Biomarkers of drug-induced acute kidney injury in the adult

Gobe, Glenda C., Coombes, Jeff S., Fassett, Robert G. and Endre, Zoltan H. (2015) Biomarkers of drug-induced acute kidney injury in the adult. Expert Opinion on Drug Metabolism and Toxicology, 11 11: 1683-1694. doi:10.1517/17425255.2015.1083011

Author Gobe, Glenda C.
Coombes, Jeff S.
Fassett, Robert G.
Endre, Zoltan H.
Title Biomarkers of drug-induced acute kidney injury in the adult
Journal name Expert Opinion on Drug Metabolism and Toxicology   Check publisher's open access policy
ISSN 1744-7607
Publication date 2015-11-02
Sub-type Critical review of research, literature review, critical commentary
DOI 10.1517/17425255.2015.1083011
Open Access Status Not Open Access
Volume 11
Issue 11
Start page 1683
End page 1694
Total pages 12
Place of publication Abingdon, United Kingdom
Publisher Taylor and Francis
Language eng
Formatted abstract
Introduction: This article addresses general biomarkers of drug-induced acute kidney injury (AKI) and their application in development and progression of AKI in the adult. It also highlights some clinical benefits, but also uncertainties, of biomarker use.

Areas covered: Drug-induced AKI is traditionally diagnosed by monitoring serum creatinine (SCr), blood urea nitrogen and albuminuria. The sensitivity of these measures is, however, limited to well-established AKI. Application of selected biomarkers for early diagnosis of drug-induced AKI may inform on progression of AKI and alert clinicians to adopt renoprotective strategies at the earliest times. Novel biomarkers, accepted for early detection of drug-induced AKI (kidney injury molecule-1, neutrophil gelatinase-associated lipocalin and N-acetyl-β-d-glucosaminidase), may be useful additions in panels of biomarkers. Clinical biomarkers of cell cycle arrest, tissue inhibitor of metalloproteinase-2 and insulin-like growth factor binding protein 7 show promise but need further validation in clinical trials.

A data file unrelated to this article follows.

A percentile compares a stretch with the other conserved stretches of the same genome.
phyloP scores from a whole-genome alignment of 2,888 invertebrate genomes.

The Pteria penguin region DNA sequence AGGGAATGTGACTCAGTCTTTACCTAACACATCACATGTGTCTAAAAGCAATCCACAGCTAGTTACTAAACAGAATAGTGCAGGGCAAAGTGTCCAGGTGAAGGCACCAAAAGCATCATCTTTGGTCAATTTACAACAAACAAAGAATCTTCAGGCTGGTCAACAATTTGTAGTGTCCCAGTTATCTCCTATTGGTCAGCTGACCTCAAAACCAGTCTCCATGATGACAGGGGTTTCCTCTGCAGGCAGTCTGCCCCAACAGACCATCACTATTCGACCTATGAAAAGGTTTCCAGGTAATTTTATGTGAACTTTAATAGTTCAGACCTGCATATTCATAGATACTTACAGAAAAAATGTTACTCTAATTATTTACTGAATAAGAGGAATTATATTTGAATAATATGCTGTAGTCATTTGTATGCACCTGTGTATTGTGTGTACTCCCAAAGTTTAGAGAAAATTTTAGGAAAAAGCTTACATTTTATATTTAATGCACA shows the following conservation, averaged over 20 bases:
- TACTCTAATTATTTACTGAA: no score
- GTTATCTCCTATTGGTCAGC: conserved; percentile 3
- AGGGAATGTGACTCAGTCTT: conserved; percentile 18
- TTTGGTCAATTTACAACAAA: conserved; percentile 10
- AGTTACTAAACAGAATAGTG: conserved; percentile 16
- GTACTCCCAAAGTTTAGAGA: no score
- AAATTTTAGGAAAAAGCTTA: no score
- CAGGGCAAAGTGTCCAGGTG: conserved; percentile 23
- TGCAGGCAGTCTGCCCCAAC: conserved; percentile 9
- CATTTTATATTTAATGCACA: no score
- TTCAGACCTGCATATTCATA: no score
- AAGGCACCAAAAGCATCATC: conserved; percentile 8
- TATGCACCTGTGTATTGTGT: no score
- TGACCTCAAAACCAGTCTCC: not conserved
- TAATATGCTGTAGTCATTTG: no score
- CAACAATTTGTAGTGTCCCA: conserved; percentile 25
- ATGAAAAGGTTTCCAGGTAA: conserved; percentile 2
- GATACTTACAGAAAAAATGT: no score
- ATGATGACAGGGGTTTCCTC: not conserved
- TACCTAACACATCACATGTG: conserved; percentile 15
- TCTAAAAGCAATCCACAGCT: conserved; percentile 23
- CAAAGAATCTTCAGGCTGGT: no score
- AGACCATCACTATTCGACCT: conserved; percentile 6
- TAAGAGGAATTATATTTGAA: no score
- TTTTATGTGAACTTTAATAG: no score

Expert opinion: Traditional parameters, such as SCr, provide some guidance for functional decline in drug-induced AKI but early, more sensitive, affordable, clinically acceptable, biomarkers of kidney dysfunction are needed. Basic biological understanding of AKI will improve with high-throughput methodologies such as proteomics and metabolomics, and this should lead to identification and usage of novel biomarkers. Ultimately, a combination of biomarkers indicating kidney dysfunction and damage is likely to be required.
Keyword Acute kidney injury
Q-Index Code C1
Q-Index Status Confirmed Code
Institutional Status UQ

Document type: Journal Article
Sub-type: Critical review of research, literature review, critical commentary
Collections: Official 2016 Collection
School of Human Movement and Nutrition Sciences Publications
School of Medicine Publications
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Citation counts: TR Web of Science Citation Count  Cited 2 times in Thomson Reuters Web of Science Article | Citations
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